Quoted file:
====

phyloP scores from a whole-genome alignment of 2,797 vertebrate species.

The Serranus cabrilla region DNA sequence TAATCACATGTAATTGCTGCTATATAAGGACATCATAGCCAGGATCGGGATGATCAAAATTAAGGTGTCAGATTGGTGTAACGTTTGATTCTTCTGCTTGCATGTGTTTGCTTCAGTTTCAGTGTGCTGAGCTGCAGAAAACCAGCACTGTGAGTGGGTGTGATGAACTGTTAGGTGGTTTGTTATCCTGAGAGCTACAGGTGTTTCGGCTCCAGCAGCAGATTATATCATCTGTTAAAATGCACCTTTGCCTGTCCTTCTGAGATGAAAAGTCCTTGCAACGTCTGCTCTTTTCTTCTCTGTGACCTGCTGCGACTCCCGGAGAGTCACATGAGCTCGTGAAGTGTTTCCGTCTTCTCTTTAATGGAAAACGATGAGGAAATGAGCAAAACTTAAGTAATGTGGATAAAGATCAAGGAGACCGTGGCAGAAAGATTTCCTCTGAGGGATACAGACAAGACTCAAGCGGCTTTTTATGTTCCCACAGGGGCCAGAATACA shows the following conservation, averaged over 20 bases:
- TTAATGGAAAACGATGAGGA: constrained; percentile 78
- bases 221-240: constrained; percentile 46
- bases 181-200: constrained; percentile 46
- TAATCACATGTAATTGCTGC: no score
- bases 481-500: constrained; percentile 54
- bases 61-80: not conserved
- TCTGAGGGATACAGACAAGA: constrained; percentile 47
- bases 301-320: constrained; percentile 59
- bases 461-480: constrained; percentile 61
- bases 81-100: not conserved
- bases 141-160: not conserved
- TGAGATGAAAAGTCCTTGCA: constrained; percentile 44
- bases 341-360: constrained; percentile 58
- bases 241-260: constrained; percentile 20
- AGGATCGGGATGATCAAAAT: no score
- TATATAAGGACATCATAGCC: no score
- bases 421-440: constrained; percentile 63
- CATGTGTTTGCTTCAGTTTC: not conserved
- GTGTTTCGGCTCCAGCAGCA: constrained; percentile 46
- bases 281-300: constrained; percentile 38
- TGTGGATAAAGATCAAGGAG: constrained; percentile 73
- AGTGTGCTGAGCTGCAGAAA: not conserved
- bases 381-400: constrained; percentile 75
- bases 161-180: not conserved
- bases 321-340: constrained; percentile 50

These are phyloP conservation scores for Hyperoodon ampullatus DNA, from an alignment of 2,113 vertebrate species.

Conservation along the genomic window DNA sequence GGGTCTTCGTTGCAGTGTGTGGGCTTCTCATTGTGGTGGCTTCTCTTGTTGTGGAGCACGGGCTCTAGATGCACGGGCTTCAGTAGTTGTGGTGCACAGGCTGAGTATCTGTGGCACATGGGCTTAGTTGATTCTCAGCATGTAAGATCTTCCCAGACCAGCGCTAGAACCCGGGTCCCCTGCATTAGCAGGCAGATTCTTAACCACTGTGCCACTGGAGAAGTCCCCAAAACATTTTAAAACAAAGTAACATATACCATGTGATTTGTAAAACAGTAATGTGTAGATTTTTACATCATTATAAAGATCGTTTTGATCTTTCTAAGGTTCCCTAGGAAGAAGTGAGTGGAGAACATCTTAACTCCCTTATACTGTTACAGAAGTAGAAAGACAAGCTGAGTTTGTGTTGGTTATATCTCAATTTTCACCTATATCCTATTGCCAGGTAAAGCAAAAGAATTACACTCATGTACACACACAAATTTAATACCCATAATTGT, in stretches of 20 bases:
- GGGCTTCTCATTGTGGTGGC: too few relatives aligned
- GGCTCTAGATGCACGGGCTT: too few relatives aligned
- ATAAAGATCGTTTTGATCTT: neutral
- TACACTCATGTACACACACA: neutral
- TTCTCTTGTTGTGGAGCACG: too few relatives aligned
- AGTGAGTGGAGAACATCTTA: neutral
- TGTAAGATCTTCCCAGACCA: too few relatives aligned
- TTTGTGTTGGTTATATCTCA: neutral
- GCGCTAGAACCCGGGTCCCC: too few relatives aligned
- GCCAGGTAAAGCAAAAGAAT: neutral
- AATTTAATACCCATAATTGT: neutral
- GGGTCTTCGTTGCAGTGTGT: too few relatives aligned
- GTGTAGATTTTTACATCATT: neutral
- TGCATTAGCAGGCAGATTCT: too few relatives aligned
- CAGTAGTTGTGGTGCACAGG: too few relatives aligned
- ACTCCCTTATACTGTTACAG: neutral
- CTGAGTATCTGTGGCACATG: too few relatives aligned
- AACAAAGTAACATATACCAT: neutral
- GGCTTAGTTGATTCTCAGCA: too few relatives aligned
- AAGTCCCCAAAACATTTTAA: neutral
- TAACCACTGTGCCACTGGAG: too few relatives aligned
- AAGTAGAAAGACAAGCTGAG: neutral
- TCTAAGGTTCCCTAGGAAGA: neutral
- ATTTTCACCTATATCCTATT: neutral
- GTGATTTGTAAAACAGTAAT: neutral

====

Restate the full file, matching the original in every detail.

phyloP scores from a whole-genome alignment of 2,797 vertebrate species.

The Serranus cabrilla region DNA sequence TAATCACATGTAATTGCTGCTATATAAGGACATCATAGCCAGGATCGGGATGATCAAAATTAAGGTGTCAGATTGGTGTAACGTTTGATTCTTCTGCTTGCATGTGTTTGCTTCAGTTTCAGTGTGCTGAGCTGCAGAAAACCAGCACTGTGAGTGGGTGTGATGAACTGTTAGGTGGTTTGTTATCCTGAGAGCTACAGGTGTTTCGGCTCCAGCAGCAGATTATATCATCTGTTAAAATGCACCTTTGCCTGTCCTTCTGAGATGAAAAGTCCTTGCAACGTCTGCTCTTTTCTTCTCTGTGACCTGCTGCGACTCCCGGAGAGTCACATGAGCTCGTGAAGTGTTTCCGTCTTCTCTTTAATGGAAAACGATGAGGAAATGAGCAAAACTTAAGTAATGTGGATAAAGATCAAGGAGACCGTGGCAGAAAGATTTCCTCTGAGGGATACAGACAAGACTCAAGCGGCTTTTTATGTTCCCACAGGGGCCAGAATACA shows the following conservation, averaged over 20 bases:
- TTAATGGAAAACGATGAGGA: constrained; percentile 78
- bases 221-240: constrained; percentile 46
- bases 181-200: constrained; percentile 46
- TAATCACATGTAATTGCTGC: no score
- bases 481-500: constrained; percentile 54
- bases 61-80: not conserved
- TCTGAGGGATACAGACAAGA: constrained; percentile 47
- bases 301-320: constrained; percentile 59
- bases 461-480: constrained; percentile 61
- bases 81-100: not conserved
- bases 141-160: not conserved
- TGAGATGAAAAGTCCTTGCA: constrained; percentile 44
- bases 341-360: constrained; percentile 58
- bases 241-260: constrained; percentile 20
- AGGATCGGGATGATCAAAAT: no score
- TATATAAGGACATCATAGCC: no score
- bases 421-440: constrained; percentile 63
- CATGTGTTTGCTTCAGTTTC: not conserved
- GTGTTTCGGCTCCAGCAGCA: constrained; percentile 46
- bases 281-300: constrained; percentile 38
- TGTGGATAAAGATCAAGGAG: constrained; percentile 73
- AGTGTGCTGAGCTGCAGAAA: not conserved
- bases 381-400: constrained; percentile 75
- bases 161-180: not conserved
- bases 321-340: constrained; percentile 50

These are phyloP conservation scores for Hyperoodon ampullatus DNA, from an alignment of 2,113 vertebrate species.

Conservation along the genomic window DNA sequence GGGTCTTCGTTGCAGTGTGTGGGCTTCTCATTGTGGTGGCTTCTCTTGTTGTGGAGCACGGGCTCTAGATGCACGGGCTTCAGTAGTTGTGGTGCACAGGCTGAGTATCTGTGGCACATGGGCTTAGTTGATTCTCAGCATGTAAGATCTTCCCAGACCAGCGCTAGAACCCGGGTCCCCTGCATTAGCAGGCAGATTCTTAACCACTGTGCCACTGGAGAAGTCCCCAAAACATTTTAAAACAAAGTAACATATACCATGTGATTTGTAAAACAGTAATGTGTAGATTTTTACATCATTATAAAGATCGTTTTGATCTTTCTAAGGTTCCCTAGGAAGAAGTGAGTGGAGAACATCTTAACTCCCTTATACTGTTACAGAAGTAGAAAGACAAGCTGAGTTTGTGTTGGTTATATCTCAATTTTCACCTATATCCTATTGCCAGGTAAAGCAAAAGAATTACACTCATGTACACACACAAATTTAATACCCATAATTGT, in stretches of 20 bases:
- GGGCTTCTCATTGTGGTGGC: too few relatives aligned
- GGCTCTAGATGCACGGGCTT: too few relatives aligned
- ATAAAGATCGTTTTGATCTT: neutral
- TACACTCATGTACACACACA: neutral
- TTCTCTTGTTGTGGAGCACG: too few relatives aligned
- AGTGAGTGGAGAACATCTTA: neutral
- TGTAAGATCTTCCCAGACCA: too few relatives aligned
- TTTGTGTTGGTTATATCTCA: neutral
- GCGCTAGAACCCGGGTCCCC: too few relatives aligned
- GCCAGGTAAAGCAAAAGAAT: neutral
- AATTTAATACCCATAATTGT: neutral
- GGGTCTTCGTTGCAGTGTGT: too few relatives aligned
- GTGTAGATTTTTACATCATT: neutral
- TGCATTAGCAGGCAGATTCT: too few relatives aligned
- CAGTAGTTGTGGTGCACAGG: too few relatives aligned
- ACTCCCTTATACTGTTACAG: neutral
- CTGAGTATCTGTGGCACATG: too few relatives aligned
- AACAAAGTAACATATACCAT: neutral
- GGCTTAGTTGATTCTCAGCA: too few relatives aligned
- AAGTCCCCAAAACATTTTAA: neutral
- TAACCACTGTGCCACTGGAG: too few relatives aligned
- AAGTAGAAAGACAAGCTGAG: neutral
- TCTAAGGTTCCCTAGGAAGA: neutral
- ATTTTCACCTATATCCTATT: neutral
- GTGATTTGTAAAACAGTAAT: neutral